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estate planning and elder law

Can I Protect My Spouse Outside My Pension?

Avoid Retirement Planning Mistakes
A single-life annuity option is often your highest monthly benefit and is the quickest way to get the most from the pension in the shortest period of time. The downside to electing this option is that it can leave your spouse with an income shortage because payments would stop after your passing. That is why if you are married and choose to make this election, your spouse must sign off on that decision.

Beck, Lenox & Stolzer Estate Planning and Elder Law offers Kiplinger’s recent article entitled “Pension Lump Sum Option vs. Annuity Payment: Which Is Better?” While many couples want the highest amount of income possible in retirement, they should weigh what happens when the spouse getting the pension passes away. To prepare, while both are living, the question should be asked, “Can I protect my spouse outside my pension?”  This article states that you have two options to protect your spouse:

The first option is to purchase insurance outside the pension, accept the single-life benefit and take the highest annuity payment. You’d then pay a premium to an insurance contract that would pay a lump sum to the surviving spouse or children, if you predecease them. This also gives you the flexibility of canceling the policy if circumstances change and the benefit is no longer needed.

A second option is to buy insurance through the pension. You’d opt for a joint-and-survivor annuity, electing to take a reduced annuity payment in exchange for the benefit to continue to your spouse if you predecease them. You are, therefore, paying for the insurance with your lower benefit amount. Note that this benefit has only one beneficiary, so it will disinherit the children if you use this option.

An important factor when electing a joint-and-survivor annuity is the cost of buying the insurance through the pension. While you have premiums in either scenario, when it’s purchased within a pension, there are unique circumstances that most overlook.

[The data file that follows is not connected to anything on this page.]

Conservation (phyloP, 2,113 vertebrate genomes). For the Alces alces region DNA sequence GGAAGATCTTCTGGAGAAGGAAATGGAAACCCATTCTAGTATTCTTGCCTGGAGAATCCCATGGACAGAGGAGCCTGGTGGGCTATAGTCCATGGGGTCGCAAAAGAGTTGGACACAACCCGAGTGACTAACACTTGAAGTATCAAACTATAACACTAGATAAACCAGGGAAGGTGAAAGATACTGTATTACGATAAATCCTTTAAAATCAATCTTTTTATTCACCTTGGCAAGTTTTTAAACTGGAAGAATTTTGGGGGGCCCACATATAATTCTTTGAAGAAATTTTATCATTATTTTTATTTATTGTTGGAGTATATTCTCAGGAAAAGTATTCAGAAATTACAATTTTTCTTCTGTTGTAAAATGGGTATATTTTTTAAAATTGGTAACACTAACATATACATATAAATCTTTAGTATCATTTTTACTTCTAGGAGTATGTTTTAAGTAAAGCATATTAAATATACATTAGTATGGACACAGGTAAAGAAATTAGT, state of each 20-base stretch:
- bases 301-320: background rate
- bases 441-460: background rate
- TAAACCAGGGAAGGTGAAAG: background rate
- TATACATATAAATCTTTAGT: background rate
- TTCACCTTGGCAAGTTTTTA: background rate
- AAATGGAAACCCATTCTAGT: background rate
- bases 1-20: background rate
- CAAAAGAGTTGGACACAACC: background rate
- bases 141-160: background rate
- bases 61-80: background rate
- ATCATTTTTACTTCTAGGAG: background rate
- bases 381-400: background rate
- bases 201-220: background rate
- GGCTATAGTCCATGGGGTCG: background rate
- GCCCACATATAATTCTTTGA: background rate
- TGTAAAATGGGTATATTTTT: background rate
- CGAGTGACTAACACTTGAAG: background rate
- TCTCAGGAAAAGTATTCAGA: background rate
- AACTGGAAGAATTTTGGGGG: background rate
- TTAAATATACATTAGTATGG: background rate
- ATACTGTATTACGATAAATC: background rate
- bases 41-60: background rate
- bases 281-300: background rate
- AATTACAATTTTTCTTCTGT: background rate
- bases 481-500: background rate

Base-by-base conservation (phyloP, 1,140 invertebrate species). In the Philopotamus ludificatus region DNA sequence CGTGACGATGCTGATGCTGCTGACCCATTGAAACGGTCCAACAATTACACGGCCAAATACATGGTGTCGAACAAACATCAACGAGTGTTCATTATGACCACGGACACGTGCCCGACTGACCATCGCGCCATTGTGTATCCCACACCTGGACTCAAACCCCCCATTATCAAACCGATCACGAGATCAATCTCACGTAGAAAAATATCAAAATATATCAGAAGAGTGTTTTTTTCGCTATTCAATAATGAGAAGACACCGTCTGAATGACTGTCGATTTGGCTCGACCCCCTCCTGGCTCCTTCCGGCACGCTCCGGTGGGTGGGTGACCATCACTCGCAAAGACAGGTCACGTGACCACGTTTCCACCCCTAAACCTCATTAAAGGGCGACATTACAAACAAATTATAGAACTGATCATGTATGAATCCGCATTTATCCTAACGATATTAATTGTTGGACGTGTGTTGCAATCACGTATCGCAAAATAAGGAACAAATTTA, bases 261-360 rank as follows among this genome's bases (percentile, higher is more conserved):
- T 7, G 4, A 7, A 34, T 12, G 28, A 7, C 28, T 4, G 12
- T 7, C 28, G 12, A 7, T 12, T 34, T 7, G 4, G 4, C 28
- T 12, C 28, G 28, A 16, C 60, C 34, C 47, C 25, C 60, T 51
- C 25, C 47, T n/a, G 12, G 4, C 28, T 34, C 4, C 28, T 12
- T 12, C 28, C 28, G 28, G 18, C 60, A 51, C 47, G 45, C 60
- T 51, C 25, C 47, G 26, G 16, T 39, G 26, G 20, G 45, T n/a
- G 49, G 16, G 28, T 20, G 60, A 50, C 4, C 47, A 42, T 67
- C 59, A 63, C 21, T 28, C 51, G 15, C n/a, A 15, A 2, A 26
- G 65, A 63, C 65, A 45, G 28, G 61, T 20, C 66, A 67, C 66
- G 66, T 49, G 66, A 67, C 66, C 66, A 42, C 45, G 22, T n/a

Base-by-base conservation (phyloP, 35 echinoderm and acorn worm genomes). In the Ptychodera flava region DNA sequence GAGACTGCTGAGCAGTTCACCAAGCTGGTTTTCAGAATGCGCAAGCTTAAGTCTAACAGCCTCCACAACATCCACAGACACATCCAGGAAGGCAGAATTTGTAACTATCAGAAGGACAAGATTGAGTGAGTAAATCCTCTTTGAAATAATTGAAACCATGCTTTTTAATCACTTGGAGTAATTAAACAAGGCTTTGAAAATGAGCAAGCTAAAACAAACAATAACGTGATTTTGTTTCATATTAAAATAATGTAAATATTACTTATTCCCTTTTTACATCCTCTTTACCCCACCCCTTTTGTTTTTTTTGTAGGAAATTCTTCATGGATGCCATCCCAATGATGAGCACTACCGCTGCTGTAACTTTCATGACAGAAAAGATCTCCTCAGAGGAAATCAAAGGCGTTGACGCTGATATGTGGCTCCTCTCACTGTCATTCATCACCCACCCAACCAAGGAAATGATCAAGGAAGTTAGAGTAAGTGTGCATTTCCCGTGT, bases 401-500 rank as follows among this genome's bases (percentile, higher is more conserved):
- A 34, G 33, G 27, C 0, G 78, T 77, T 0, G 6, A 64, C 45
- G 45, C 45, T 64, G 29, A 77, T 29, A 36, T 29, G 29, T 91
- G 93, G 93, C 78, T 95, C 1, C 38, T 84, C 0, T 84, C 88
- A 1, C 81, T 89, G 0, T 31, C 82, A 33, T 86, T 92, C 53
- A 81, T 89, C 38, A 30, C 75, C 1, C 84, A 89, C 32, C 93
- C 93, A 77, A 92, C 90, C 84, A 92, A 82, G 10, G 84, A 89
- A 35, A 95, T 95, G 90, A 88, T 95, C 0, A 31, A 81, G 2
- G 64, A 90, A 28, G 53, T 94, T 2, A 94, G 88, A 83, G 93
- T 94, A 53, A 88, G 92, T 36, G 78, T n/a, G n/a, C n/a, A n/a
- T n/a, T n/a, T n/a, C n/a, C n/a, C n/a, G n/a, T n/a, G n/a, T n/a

If your pension has a cost-of-living adjustment added to it, you should see that because a joint-and-survivor benefit is lower, it’ll receive a smaller cost-of-living increase than a single-life benefit would. This means that the difference between the maximum and reduced benefits would be compounded over time. That results in an ever-increasing cost for the insurance against inflation.

The longer the pension recipient lives, the fewer years the spouse receives the insurance from the pension. When you think about this, buying the insurance from the pension means you’re accepting an arrangement where you’re paying an ever-increasing monthly premium for a decreasing benefit. Unlike a life insurance policy bought outside of the pension system, the spouse’s pension insurance only extends to that person unless you were to name a child as the beneficiary.

If you want to buy insurance outside the pension system, the type of policy you get and the amount of insurance must align with what you need to protect your family. A mistake in this process can leave your policy at risk of lapsing or expiring. This would result in your spouse being vulnerable to a significant income gap.

You owe it to your spouse to consult with your financial advisor on what would work best for the two of you in retirement, and how your pension can protect your spouse if you die first.

If you need a referral to an advisor, Beck, Lenox & Stolzer can help with that. Our website now allows you to send a Contact Us form through our website, as well as schedule a free phone call with one of our attorneys if you need estate planning assistance.  Use the appropriate link here.  Contact Us form  Book-A-Call

Reference: Kiplinger (Jan. 27, 2023) “Pension Lump Sum Option vs. Annuity Payment: Which Is Better?”

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